The 41st Annual University of Alabama High School Physics Contest will be held on Friday, January 27, 2017 at the Ferguson Center on the campus of the University of Alabama. This event is open to all high schools and usually attracts schools from surrounding states as well as many from Alabama. As with last year, we will be holding a career panel to advise high school students about their options if they choose to pursue a Physics degree. The panel will be held from 1:00 p.m. – 2:15 p.m. in the Ferguson Ballroom.

Our panelists this year include:

Dr. Stephen Granade is a physicist who specializes in sensors for robotic vehicles. At Dynetics he is a Principal Analyst working on sensors for Army Unmanned Aerial Vehicles. He has worked on sensors that can read your fingerprint from 10 feet away, systems that let unpiloted helicopters land automatically, and a video-based sensor that helped guide the Space Shuttle to the Hubble Space Telescope.

His PhD research was on laser cooling and trapping neutral atoms to nearly absolute zero in order to create Fermionic superfluids and to study quantum mechanical effects on a macro scale. He is the host of NASA’s “No Small Steps” YouTube series, and has provided scientific commentary for, CBS Marketwatch, and Jalopnik.

Anna Manning Davis is an oceanographer in the Hydrograpic Department at the Naval Oceanographic Office investigating oceanographic topography and ensuring quality data is reported to the Navy. She is the liaison between the Navy’s organizations at Stennis Space Center and NASA’s INFINITY Science Center to encourage Navy specific STEM in the surrounding community. Anna earned her B.S. in physics from Clemson University in 2006 and her M.S. in physics with an astronomy concentration from The University of Alabama in 2011.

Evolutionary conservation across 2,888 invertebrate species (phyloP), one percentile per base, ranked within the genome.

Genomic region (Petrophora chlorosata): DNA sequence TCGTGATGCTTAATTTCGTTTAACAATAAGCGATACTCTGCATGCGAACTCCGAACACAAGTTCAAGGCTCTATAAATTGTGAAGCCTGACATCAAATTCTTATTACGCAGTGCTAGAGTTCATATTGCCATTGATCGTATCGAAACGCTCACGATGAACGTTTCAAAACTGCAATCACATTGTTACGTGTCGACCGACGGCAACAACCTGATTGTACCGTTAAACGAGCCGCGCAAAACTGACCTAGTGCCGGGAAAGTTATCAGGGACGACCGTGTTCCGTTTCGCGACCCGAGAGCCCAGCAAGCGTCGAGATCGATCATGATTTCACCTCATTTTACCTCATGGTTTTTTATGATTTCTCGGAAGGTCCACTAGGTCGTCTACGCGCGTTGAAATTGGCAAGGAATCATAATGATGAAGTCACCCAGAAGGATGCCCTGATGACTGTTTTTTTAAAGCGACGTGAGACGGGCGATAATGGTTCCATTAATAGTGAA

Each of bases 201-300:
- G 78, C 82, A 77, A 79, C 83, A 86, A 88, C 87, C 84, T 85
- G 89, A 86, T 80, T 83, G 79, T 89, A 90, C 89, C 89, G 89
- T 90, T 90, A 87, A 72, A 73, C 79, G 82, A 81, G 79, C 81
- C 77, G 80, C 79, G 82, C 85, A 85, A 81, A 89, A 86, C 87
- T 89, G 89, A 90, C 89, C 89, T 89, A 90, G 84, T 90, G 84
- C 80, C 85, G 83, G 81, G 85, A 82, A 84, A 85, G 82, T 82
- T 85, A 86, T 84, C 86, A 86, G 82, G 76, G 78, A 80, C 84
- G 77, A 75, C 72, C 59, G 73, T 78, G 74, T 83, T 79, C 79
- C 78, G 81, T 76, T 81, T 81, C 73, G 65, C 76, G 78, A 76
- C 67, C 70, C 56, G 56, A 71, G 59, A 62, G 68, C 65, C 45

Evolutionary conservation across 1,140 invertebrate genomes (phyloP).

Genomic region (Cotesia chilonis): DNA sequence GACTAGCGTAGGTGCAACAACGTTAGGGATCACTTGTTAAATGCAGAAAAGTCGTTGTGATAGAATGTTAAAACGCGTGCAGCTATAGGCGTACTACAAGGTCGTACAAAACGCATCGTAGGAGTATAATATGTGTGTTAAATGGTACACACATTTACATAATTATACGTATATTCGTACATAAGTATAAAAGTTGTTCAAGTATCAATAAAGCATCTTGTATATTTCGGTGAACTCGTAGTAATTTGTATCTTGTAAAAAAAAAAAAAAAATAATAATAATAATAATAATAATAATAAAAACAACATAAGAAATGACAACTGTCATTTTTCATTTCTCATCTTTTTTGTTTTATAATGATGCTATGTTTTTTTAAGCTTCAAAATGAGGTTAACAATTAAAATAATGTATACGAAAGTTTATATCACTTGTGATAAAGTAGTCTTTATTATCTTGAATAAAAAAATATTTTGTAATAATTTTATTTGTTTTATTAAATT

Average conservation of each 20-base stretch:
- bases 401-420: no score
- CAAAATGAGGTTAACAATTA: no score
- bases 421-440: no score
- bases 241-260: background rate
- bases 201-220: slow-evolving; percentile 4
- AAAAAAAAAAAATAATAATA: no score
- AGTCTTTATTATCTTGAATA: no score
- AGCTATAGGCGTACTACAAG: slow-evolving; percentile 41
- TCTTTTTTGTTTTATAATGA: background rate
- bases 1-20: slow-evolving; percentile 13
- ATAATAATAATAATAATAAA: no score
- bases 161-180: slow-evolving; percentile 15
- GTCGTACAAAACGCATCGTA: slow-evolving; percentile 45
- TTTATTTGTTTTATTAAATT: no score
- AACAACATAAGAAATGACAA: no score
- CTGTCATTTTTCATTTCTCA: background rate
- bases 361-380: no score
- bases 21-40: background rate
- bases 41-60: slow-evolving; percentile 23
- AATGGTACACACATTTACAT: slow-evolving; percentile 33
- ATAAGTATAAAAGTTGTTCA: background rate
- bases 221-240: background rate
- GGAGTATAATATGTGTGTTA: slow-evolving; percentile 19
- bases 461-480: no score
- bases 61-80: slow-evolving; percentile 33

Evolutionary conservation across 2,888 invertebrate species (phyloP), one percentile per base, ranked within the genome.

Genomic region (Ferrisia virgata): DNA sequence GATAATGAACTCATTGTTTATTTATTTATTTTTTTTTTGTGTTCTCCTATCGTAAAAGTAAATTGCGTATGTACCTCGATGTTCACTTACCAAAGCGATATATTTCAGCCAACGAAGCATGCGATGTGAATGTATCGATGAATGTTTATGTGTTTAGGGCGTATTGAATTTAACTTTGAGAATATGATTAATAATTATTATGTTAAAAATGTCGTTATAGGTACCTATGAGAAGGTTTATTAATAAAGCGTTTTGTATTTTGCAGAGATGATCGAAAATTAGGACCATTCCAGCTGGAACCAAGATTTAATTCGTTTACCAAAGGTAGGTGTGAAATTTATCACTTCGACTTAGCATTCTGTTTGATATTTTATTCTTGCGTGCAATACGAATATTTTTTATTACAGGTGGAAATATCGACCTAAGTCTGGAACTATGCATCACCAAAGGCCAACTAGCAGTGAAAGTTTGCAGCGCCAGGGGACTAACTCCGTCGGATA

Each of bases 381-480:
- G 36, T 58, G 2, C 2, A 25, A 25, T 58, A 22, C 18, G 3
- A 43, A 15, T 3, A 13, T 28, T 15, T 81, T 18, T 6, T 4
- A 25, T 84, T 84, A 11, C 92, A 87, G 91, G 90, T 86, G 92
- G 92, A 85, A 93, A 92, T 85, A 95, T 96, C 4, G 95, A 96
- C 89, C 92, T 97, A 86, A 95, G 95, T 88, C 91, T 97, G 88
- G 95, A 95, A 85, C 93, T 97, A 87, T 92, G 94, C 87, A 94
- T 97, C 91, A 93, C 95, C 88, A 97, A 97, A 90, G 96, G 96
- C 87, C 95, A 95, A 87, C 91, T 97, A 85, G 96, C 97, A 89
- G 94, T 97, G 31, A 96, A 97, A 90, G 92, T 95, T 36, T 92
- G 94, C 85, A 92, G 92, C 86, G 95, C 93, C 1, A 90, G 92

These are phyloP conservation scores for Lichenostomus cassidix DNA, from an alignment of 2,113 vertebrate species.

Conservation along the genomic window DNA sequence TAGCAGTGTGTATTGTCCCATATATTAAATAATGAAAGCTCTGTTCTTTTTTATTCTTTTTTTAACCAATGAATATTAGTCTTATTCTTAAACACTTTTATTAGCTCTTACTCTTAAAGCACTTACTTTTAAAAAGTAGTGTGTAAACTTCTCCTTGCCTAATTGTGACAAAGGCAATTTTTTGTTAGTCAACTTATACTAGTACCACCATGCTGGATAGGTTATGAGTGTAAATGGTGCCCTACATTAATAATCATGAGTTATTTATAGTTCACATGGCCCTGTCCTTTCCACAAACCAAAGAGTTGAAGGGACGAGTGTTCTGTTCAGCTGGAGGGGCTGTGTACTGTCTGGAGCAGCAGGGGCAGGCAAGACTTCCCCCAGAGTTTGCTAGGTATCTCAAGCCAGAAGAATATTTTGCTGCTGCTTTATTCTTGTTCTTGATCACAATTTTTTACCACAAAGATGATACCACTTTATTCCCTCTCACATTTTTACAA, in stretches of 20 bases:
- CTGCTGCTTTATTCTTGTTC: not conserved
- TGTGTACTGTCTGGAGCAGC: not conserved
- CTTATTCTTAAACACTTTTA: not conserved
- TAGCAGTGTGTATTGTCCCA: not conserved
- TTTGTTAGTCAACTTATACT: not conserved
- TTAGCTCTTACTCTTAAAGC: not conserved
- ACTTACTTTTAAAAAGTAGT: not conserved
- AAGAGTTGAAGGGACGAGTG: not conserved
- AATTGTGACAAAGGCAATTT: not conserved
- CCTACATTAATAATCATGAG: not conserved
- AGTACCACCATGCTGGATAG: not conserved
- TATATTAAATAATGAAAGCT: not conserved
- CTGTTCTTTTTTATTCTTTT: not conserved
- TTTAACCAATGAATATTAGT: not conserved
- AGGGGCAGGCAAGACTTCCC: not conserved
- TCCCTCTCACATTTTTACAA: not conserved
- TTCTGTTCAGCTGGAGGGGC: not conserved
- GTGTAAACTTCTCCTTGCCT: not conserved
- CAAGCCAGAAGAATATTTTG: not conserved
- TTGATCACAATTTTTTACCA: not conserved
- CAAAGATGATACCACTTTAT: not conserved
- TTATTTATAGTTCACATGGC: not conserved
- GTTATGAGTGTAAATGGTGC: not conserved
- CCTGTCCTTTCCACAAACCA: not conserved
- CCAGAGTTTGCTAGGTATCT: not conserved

Dr. Claudia Mewes is a theoretical physicist working in the area of spintronics and quantum computing. She focusing on materials design, optimization, analysis, and modeling fo magnetic random-access memories (STT-MRAM) and non-volatile (NV) spin logic.

Dr. Mewes received her PhD from the University of Kaiserslautern in Germany in 2004. Dr. Mewes was a postdoctoral researcher from 2005-2006 at Ohio State University and at the University of Alabama since 2006. In 2009, she became an adjunct professor of the Department of Physics and Astronomy. In 2010, Dr. Mewes joined the faculty in the UA Department of Physics and Astronomy and the Center for Materials for Information Technology (MINT).

Dr. Dawn Williams  is an astroparticle physicist who uses measurements of neutrinos, cosmic rays and gamma rays from outside the solar system to explore the high energy Universe. Dr. Williams group is developing techniques to identify tau neutrinos detected with the IceCube experiment, the largest neutrino detector on Earth, located at the geographic South Pole, deep in the Antarctic icecap. IceCube was built to detect the most energetic astrophysical neutrinos from objects such as accreting super massive black holes and gamma ray bursts.

Dr. Williams received her doctoral degree from UCLA in 2004. She joined the faculty of The University of Alabama in 2008.

Julie Covin  (Teacher/ASIM) is the Physics Specialist for Alabama Science in Motion (ASIM) at the University of Alabama. She works through the UA/UWA In-Service Teacher Education Center with 12 school systems in nine counties in West Central Alabama.  She provides training, equipment and support to teachers of high school physics. ”

Broxton Miles is a PhD student working in the field of computational astrophysics. He uses some of the world’s largest and fastest supercomputers to create and run simulations of exploding stars known as supernovae.

Carlisle Wishard  is a senior studying astrophysics and women and gender studies. She plans on getting her PhD in planetary geology. She enjoys learning about the planetary bodies and moons in our solar system and hopes to one day get a job where she can work to increase the number of women and minorities in physics. Outside of class, she enjoys reading, practicing karate, playing with her rabbit, and traveling.

Other Resources:

American Physical Society (APS): Find physics job listings, education and career advice (e.g.,Why Study Physics?), upcoming workshops and meetings, and career and job-related resources.

American Institute of Physics (AIP): Find employment data for physicists and astronomers, hiring trendscareer options (PDF), and other career resources.